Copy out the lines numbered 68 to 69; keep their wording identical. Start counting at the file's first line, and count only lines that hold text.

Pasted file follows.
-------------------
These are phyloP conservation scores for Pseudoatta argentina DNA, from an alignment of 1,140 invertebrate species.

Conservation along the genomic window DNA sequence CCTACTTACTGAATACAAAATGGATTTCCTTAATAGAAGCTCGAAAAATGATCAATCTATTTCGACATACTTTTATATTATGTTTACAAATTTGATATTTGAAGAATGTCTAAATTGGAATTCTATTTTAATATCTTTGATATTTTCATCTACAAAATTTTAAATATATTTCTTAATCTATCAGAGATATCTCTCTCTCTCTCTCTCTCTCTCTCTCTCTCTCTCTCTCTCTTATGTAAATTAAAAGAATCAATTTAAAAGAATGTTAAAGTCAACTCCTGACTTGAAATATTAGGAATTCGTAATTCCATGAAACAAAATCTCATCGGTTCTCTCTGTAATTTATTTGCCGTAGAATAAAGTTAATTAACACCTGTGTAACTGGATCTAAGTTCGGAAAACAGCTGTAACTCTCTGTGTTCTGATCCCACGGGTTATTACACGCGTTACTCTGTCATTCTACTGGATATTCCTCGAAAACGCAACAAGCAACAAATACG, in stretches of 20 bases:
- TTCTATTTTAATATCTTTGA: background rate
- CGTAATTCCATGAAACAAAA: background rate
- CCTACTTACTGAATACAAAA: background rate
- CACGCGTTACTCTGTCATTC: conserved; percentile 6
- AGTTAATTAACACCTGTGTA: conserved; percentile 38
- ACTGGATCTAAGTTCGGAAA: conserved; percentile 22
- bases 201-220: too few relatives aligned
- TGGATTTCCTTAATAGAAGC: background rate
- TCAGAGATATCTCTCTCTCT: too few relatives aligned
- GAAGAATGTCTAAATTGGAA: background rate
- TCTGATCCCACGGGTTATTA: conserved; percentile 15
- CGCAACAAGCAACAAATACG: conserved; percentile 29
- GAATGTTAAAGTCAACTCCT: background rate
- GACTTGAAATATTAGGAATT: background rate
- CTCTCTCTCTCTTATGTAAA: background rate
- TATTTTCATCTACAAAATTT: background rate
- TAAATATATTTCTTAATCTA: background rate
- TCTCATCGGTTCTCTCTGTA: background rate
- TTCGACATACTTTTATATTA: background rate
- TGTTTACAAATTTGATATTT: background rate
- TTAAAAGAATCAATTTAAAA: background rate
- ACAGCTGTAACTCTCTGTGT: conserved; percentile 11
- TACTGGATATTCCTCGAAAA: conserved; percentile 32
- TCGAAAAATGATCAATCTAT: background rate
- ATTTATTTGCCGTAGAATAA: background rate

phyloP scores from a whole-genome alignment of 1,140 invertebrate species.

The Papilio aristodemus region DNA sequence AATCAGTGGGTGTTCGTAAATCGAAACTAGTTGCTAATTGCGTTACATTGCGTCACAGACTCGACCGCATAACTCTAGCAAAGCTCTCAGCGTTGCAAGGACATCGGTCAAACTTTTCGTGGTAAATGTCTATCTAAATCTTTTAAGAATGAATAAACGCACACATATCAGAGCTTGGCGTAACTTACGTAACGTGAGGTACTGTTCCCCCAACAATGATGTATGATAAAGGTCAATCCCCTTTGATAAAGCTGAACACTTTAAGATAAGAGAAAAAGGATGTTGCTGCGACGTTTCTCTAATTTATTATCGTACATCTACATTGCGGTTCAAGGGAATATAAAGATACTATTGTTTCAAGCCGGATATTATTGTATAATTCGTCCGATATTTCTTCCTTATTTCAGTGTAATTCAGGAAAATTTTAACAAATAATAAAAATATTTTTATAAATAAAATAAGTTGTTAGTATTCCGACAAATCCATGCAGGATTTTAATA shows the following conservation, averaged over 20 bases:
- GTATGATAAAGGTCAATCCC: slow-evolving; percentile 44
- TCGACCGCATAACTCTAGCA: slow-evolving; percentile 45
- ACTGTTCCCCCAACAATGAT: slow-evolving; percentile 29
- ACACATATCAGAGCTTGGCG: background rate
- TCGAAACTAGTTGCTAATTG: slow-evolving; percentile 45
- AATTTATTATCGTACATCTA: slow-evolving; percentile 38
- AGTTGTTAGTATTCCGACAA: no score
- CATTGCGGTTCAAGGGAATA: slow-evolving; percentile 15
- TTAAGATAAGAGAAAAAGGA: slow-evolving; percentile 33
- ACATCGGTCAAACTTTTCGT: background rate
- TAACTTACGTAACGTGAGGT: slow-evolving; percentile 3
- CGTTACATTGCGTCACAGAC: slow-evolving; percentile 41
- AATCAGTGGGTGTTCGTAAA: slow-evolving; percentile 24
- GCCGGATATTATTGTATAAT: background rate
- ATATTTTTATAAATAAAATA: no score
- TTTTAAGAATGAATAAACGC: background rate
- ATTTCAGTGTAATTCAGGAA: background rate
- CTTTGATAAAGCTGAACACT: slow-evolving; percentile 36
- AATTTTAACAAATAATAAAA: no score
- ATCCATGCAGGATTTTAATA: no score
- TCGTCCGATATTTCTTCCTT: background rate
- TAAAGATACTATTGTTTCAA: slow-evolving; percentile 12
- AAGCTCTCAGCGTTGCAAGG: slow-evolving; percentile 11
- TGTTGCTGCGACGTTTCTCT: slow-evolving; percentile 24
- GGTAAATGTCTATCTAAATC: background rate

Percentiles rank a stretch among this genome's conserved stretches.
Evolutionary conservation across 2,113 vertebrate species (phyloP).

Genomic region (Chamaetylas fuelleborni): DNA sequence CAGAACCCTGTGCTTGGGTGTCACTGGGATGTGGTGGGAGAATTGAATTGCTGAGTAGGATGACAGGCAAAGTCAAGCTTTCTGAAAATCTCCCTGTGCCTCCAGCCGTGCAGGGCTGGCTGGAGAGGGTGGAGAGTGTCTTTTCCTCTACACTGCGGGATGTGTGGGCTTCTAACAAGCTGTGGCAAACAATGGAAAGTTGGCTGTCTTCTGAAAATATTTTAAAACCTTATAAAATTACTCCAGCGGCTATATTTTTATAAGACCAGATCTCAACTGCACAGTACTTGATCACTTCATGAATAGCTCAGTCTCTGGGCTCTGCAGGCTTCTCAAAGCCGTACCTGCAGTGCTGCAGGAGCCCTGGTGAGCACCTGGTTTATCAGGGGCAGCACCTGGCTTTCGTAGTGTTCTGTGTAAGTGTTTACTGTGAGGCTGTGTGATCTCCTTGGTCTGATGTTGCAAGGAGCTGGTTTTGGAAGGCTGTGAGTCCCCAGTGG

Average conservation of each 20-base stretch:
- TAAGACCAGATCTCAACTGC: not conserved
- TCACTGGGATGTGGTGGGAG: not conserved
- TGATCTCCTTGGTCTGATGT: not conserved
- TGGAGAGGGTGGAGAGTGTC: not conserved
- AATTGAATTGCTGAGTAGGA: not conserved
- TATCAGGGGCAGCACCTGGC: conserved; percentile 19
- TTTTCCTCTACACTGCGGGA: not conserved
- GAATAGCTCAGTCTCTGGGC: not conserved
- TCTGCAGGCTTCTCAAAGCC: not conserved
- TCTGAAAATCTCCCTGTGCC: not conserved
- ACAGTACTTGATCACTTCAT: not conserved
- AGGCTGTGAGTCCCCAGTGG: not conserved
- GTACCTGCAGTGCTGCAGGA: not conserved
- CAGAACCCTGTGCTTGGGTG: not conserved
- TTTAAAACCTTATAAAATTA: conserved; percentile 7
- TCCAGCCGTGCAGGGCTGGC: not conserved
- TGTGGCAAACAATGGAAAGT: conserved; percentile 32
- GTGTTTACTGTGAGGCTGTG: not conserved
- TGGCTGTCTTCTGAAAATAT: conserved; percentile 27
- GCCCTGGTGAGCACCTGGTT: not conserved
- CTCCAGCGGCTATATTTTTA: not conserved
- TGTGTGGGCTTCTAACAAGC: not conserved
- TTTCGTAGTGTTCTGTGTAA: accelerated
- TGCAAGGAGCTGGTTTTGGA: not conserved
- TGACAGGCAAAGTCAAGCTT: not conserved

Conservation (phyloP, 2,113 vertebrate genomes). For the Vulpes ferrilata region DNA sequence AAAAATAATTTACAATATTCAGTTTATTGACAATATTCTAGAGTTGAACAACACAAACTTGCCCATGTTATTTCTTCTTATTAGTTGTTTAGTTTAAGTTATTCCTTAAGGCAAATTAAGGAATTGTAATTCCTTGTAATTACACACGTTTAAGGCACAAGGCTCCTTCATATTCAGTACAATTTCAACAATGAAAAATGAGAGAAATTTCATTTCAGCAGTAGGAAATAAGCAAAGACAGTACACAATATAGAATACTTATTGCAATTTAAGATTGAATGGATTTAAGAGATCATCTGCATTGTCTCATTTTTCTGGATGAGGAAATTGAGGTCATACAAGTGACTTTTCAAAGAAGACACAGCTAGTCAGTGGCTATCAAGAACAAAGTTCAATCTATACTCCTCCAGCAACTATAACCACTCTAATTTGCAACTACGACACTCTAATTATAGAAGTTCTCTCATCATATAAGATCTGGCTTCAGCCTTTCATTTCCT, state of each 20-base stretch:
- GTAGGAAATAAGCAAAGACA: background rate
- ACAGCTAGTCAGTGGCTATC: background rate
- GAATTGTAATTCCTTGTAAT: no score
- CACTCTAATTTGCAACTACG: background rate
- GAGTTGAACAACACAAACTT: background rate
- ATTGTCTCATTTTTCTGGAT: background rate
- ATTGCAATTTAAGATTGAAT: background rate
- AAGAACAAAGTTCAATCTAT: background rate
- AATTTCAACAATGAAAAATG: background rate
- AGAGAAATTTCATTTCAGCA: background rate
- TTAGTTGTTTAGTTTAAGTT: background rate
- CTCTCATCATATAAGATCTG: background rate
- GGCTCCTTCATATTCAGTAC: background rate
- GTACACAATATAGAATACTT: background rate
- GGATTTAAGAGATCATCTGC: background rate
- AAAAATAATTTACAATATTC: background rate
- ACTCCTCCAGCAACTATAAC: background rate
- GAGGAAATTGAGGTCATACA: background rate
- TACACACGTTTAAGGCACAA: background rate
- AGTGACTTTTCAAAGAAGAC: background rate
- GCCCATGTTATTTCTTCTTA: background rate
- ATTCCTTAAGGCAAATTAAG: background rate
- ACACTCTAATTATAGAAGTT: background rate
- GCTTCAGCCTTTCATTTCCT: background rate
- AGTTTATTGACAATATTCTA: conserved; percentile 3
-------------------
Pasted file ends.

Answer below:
- TCTGAAAATCTCCCTGTGCC: not conserved
- ACAGTACTTGATCACTTCAT: not conserved